In the last Republican debate, various candidates touted their conservative economic credentials, all while maintaining their tough posturing on national defense. In the midst of the self-congratulatory party of pretending to care about fiscal responsibility while promising reckless military spending, Rand Paul took a moment to rain on the parade with some long-overdue common sense: you can’t be spendthrift on war and your pet social programs and still call yourself an economic conservative.
When Marco Rubio touted his plan to provide childcare tax credits, Rand Paul took advantage of the opportunity to chide him for championing what amounted to a new unfunded entitlement program. He then pushed further into a critique of reckless defense spending, pointing out that the United States spends more on war than the next 10 largest countries combined. He wrapped up his brutal takedown of liberal spending proposals by conservative candidates by questioning what it means to be a conservative, and by insisting that driving up national debt actually makes us less safe.
A prevailing idea in American politics is that the Republican Party is the one of small government, taxes, and spending, and the Democrats are the fiscally irresponsible ones. This has proved to be a myth, both during the Bush era and beyond. Every major presidential candidate on the GOP side has promised tax cuts while either refusing to be serious on entitlements, advocating for expanding the bloated defense department and overseas conflicts and commitments, or otherwise failing to offer a realistic deficit-reducing plan, all the while posing as the candidate of financial sanity. Rand Paul finally called out the GOP at large for this hypocrisy.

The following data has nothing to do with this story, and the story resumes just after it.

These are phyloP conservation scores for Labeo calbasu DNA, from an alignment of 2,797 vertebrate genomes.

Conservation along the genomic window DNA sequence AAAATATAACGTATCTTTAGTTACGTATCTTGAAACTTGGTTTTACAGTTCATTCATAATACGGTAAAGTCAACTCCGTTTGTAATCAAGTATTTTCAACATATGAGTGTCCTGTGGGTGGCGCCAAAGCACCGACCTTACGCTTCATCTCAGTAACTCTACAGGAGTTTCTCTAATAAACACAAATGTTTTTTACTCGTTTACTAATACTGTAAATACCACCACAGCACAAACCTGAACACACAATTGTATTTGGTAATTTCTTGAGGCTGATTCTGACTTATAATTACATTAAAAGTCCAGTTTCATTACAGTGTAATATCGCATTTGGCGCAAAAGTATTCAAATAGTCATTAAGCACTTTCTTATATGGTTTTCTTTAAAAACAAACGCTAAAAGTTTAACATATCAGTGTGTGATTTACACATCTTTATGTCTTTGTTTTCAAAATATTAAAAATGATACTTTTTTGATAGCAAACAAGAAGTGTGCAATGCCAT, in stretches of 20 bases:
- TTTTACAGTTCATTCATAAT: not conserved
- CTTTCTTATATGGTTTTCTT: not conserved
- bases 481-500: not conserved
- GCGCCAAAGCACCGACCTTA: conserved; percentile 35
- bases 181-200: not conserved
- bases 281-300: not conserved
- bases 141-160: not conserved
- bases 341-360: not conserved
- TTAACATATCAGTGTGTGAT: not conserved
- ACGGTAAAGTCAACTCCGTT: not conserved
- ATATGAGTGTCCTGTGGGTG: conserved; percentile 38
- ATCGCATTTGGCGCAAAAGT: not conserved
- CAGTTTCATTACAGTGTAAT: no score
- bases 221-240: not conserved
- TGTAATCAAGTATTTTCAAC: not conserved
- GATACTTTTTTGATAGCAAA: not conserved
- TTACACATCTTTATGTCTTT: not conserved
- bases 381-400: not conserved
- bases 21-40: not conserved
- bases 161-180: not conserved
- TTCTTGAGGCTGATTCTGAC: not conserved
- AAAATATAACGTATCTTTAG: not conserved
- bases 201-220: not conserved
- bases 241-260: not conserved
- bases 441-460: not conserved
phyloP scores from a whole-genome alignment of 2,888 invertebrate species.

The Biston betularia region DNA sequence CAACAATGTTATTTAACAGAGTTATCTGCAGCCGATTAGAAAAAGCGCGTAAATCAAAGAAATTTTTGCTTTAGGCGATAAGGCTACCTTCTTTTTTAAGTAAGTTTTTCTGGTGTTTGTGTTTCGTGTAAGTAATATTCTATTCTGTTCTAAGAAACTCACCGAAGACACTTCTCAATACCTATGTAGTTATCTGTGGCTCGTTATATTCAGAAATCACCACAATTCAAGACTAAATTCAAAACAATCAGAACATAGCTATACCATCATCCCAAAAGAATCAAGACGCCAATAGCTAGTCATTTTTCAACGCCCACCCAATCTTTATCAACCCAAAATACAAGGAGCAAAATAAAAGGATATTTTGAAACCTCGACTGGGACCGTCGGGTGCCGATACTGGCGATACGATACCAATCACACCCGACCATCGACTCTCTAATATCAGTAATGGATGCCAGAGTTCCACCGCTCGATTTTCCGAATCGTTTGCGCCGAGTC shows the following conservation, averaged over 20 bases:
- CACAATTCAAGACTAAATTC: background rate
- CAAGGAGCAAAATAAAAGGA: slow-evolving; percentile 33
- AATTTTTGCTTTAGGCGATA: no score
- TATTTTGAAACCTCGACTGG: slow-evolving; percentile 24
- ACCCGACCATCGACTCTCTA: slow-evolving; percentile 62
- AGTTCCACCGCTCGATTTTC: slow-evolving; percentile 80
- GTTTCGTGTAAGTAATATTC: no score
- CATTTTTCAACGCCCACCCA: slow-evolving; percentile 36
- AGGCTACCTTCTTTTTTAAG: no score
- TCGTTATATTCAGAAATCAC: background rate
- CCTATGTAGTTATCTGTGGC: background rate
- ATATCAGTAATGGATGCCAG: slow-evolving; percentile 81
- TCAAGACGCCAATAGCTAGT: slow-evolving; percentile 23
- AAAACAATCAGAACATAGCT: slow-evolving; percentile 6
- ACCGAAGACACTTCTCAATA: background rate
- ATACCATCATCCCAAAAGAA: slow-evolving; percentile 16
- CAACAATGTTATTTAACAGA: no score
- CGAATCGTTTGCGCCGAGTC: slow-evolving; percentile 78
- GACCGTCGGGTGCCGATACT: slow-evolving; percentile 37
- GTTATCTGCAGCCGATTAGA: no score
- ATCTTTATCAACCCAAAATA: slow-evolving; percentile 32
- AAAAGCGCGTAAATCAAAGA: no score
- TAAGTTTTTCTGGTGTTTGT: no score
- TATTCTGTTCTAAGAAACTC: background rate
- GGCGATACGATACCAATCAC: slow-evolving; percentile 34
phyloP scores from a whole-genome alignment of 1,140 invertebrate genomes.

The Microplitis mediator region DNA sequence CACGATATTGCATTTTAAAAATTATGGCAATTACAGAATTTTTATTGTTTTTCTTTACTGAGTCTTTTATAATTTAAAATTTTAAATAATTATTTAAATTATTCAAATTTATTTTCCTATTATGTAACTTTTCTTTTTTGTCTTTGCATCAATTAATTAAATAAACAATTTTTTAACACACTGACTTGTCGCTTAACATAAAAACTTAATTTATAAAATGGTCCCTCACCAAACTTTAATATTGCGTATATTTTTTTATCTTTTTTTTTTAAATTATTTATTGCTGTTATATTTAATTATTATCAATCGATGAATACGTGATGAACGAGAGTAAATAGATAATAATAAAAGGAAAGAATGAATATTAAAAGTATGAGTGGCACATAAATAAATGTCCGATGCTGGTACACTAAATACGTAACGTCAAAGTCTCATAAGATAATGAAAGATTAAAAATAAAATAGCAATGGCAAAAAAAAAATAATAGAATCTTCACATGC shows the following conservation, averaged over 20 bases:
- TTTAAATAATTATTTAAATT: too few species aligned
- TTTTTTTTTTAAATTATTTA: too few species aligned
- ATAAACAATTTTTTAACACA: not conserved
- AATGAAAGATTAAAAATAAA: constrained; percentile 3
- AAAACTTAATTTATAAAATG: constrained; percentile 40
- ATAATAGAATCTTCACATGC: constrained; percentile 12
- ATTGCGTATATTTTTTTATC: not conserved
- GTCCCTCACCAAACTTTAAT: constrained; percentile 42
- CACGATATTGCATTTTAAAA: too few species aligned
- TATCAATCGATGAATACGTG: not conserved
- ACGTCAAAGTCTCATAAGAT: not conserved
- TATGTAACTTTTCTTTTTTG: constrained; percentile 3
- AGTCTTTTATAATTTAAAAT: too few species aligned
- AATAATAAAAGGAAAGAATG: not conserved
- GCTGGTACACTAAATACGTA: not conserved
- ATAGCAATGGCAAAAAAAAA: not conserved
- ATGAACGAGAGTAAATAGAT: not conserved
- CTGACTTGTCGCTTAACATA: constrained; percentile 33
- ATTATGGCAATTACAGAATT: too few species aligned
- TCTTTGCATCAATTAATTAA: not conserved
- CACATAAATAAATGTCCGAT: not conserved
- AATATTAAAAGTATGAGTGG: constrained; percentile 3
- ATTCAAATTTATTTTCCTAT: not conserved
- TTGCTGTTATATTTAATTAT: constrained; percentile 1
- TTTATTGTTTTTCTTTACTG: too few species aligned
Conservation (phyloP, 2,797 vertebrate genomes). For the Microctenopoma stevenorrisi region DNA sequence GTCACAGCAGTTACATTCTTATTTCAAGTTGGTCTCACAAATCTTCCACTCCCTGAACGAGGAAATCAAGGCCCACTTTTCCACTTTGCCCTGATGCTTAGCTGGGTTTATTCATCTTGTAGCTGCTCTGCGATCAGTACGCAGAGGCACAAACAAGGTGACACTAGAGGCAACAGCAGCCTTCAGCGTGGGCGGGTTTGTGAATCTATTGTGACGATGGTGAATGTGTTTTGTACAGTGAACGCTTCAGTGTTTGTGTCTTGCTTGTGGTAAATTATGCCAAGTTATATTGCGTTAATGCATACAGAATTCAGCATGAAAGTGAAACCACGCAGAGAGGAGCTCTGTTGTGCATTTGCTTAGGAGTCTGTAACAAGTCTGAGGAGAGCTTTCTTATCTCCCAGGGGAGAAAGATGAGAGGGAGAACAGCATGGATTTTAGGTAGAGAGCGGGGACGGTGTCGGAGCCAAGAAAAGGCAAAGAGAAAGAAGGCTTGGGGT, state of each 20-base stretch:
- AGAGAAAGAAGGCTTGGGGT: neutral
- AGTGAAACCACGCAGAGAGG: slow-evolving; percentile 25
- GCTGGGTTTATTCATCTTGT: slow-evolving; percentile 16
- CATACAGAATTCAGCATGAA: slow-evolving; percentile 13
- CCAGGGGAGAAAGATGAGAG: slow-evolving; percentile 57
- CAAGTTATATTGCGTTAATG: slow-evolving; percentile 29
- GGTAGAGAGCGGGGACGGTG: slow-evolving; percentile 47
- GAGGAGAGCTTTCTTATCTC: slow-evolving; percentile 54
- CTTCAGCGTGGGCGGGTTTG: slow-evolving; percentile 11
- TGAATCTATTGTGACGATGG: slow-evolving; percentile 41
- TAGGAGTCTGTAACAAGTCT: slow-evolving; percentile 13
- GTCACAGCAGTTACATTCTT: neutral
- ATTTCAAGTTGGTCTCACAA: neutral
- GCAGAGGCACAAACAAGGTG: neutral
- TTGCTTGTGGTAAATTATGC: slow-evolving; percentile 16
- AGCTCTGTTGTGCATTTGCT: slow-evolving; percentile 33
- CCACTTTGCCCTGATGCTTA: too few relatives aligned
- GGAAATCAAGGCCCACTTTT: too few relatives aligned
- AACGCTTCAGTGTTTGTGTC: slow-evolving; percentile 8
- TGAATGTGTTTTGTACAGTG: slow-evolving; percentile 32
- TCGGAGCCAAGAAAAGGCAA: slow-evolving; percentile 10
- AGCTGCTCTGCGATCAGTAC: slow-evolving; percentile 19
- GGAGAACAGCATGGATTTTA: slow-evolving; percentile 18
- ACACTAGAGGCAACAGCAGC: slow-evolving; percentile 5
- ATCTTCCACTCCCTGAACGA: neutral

Some Republican candidates advocate for economic sanity. Others push for an increased warfare state and no serious spending cuts. Rand Paul made it clear in front of the whole world that you can’t do both.
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